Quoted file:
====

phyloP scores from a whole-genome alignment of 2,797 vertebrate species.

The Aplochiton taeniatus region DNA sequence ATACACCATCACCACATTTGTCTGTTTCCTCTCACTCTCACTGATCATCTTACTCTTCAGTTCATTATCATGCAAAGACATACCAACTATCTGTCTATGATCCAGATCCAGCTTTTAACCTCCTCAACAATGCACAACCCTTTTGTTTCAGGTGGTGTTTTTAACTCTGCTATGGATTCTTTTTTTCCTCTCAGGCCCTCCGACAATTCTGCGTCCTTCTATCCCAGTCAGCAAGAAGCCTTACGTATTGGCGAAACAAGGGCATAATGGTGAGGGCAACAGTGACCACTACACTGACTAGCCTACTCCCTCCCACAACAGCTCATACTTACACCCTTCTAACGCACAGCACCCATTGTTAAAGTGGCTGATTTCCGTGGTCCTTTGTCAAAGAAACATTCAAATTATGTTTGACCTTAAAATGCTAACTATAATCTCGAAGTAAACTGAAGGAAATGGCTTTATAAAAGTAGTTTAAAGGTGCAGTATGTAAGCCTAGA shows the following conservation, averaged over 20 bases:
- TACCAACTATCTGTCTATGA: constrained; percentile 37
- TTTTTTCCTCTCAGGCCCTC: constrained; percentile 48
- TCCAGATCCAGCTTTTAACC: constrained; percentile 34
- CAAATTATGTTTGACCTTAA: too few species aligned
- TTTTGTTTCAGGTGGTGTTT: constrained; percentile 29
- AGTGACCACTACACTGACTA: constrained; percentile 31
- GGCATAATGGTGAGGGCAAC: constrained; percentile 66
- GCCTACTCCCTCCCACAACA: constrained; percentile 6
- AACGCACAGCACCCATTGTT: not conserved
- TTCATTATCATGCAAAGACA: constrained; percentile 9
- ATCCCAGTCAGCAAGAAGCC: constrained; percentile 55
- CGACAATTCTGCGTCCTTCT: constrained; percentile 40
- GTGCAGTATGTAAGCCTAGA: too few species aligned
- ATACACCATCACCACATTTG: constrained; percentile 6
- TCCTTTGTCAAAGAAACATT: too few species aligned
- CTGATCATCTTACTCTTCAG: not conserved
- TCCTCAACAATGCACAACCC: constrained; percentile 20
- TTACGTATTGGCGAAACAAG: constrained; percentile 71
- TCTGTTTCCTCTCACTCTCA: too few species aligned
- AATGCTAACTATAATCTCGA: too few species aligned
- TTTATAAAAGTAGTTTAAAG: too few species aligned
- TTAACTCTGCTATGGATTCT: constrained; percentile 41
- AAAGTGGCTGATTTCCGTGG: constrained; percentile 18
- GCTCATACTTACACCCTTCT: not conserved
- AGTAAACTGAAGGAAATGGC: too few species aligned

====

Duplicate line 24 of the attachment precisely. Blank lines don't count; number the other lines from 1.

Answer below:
- TTAACTCTGCTATGGATTCT: constrained; percentile 41